Hospital admission data

Hospital admission data for children and adults were obtained from the California State Office of Statewide Health Planning and Development (OSHPD). Specifically, we analysed 40 856 hospital admissions from the period before the wildfire episode (1–20 October), the episode period across southern California (21–30 October) and the period following the episode (31 October–15 November), for individuals who lived in affected counties and were diagnosed with the respiratory and cardiovascular illnesses listed in table 1. Other variables from OSHPD included in analyses were age, sex, race, ethnicity, five-digit zip code and admission date. Patient zip code data from OSHPD were geocoded to zip code centroids and linked to air monitoring data and U.S. Census 2000 sociodemographic data. Institutional Review Board approvals were obtained from the California State Health and Human Services Agency, Committee for the Protection of Human Subjects, and from the University of California, Irvine Office of Research Administration.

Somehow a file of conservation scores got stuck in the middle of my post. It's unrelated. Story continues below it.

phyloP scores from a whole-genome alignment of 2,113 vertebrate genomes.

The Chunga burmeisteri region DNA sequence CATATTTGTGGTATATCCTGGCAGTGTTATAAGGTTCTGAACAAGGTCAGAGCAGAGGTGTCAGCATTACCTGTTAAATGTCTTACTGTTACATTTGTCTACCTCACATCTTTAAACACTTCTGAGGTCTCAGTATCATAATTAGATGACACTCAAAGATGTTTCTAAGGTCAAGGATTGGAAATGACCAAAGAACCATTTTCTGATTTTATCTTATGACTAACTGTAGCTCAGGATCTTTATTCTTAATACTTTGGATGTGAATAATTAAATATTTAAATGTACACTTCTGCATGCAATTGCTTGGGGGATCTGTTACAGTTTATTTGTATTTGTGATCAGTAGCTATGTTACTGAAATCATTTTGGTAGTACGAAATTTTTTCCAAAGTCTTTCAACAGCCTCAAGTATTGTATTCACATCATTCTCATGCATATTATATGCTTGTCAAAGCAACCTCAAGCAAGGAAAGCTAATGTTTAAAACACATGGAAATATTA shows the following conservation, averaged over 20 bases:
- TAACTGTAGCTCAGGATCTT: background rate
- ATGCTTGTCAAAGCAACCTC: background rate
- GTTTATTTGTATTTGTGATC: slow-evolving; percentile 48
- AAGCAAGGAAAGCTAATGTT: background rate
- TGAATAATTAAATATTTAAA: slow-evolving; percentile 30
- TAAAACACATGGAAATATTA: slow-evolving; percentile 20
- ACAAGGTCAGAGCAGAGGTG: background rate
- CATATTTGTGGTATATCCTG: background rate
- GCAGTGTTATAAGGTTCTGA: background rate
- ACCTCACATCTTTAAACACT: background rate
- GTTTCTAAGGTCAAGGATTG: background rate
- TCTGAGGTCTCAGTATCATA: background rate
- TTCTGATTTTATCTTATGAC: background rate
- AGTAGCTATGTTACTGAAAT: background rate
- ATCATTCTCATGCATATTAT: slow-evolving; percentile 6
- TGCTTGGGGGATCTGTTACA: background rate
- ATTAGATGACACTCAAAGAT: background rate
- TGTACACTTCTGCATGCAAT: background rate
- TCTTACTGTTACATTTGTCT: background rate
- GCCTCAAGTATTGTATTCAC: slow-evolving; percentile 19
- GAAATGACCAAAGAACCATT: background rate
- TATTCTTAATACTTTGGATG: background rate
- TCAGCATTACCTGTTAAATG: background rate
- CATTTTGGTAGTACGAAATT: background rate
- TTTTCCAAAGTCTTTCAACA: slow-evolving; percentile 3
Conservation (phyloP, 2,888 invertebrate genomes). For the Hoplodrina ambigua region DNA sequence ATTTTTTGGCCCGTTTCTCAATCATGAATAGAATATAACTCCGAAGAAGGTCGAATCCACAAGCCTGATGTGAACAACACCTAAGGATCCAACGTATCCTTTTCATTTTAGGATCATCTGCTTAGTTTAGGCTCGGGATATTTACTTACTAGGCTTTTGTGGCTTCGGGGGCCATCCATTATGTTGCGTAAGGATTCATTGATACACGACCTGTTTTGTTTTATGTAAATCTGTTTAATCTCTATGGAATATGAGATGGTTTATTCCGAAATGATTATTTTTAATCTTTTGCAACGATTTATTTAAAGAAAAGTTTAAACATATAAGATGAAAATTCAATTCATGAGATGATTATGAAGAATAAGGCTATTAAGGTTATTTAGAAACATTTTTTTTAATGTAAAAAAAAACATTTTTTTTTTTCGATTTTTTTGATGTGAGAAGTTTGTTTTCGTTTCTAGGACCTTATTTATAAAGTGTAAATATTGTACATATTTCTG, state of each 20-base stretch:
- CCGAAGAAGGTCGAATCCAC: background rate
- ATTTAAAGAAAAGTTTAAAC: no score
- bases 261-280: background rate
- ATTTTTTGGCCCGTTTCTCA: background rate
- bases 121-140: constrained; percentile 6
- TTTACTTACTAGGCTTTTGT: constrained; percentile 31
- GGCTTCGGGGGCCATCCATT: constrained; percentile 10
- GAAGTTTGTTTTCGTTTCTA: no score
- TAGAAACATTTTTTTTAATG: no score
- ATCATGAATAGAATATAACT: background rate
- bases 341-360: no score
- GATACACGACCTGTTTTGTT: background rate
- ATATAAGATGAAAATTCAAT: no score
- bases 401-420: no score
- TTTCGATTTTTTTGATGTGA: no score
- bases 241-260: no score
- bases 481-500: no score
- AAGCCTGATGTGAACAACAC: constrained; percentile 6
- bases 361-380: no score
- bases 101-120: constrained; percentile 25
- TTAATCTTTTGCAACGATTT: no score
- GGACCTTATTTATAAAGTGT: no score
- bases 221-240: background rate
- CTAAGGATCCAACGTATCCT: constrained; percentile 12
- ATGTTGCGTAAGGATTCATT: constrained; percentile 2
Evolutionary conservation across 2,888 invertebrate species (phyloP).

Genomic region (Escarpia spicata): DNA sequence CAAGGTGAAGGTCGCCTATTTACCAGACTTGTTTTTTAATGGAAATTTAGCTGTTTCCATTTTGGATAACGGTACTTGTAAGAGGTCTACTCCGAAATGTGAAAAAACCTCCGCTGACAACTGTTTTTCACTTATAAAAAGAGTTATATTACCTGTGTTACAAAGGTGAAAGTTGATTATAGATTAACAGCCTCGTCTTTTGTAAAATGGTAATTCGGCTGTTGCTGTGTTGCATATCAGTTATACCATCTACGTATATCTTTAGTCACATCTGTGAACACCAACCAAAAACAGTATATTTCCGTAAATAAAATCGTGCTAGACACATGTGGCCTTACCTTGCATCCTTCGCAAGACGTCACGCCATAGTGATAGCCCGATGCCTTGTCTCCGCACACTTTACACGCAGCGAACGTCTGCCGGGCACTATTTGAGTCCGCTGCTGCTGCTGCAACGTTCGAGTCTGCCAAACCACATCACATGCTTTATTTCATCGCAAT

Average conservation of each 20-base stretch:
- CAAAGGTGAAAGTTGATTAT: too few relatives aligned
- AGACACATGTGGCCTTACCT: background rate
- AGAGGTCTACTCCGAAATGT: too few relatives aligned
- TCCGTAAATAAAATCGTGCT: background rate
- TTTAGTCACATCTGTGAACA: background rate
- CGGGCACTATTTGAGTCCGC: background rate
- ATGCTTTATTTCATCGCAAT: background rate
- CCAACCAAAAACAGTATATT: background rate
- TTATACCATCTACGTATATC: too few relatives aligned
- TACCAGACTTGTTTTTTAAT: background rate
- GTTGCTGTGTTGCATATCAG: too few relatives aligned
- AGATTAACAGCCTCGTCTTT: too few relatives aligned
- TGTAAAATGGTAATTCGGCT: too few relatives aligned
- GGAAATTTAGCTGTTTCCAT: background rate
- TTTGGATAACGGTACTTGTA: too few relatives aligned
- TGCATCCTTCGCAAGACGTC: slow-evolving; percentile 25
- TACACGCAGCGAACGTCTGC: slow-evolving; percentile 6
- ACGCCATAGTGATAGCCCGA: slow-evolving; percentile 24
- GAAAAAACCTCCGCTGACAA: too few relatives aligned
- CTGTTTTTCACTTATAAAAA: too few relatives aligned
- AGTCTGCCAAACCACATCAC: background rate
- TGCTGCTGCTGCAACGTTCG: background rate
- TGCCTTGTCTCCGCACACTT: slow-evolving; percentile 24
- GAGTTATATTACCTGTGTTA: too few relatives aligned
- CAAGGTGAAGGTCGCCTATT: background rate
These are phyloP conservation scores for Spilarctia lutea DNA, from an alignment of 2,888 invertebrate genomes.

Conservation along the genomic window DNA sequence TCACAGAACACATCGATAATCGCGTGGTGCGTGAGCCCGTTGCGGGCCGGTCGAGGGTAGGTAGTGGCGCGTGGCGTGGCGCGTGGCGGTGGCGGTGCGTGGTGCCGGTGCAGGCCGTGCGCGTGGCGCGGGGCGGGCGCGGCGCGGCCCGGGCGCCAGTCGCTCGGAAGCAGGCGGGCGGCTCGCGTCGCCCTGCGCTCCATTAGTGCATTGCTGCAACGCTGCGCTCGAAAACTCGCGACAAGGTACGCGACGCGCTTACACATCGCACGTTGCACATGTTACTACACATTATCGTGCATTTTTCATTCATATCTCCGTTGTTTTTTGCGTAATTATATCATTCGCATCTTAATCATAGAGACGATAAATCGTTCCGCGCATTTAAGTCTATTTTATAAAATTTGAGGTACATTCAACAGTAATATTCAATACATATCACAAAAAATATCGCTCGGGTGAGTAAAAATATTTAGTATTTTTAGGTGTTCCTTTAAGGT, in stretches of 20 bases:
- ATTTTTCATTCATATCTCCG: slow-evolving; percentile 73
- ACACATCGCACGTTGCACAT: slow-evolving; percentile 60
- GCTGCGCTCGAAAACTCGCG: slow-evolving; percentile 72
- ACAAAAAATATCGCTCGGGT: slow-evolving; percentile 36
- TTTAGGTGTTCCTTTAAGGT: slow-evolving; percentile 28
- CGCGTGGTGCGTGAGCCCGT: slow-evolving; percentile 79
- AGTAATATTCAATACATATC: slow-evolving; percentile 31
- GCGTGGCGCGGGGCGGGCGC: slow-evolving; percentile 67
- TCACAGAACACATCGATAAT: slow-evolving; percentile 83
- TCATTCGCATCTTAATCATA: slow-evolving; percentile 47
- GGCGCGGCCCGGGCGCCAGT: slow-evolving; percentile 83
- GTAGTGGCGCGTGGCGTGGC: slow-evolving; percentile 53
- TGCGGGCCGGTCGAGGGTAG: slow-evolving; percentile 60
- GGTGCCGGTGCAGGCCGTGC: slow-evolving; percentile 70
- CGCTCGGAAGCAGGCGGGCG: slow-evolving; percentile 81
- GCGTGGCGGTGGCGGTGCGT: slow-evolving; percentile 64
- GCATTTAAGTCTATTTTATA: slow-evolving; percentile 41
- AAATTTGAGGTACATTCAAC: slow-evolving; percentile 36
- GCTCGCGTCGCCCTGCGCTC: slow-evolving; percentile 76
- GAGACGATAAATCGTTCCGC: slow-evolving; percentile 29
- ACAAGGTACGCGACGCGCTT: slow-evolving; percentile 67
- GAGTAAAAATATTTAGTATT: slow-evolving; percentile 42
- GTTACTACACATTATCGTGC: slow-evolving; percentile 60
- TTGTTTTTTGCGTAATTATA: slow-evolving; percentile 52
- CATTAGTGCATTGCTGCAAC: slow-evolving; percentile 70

Table 1 Number of hospital admission by diagnostic* and age groups

Analyses were stratified by age groups: paediatric (0–4 and 5–19 years), adult (20–64 years) and elderly (65–99 years), except for chronic obstructive pulmonary disease (COPD, 20–64 and 65–99 years) and cardiovascular outcomes (45–99 years). Census demographic characteristics were missing for 474 admissions due to unmatched zip codes. We also analysed associations for asthma by gender because of differences in the age-dependent prevalence of asthma.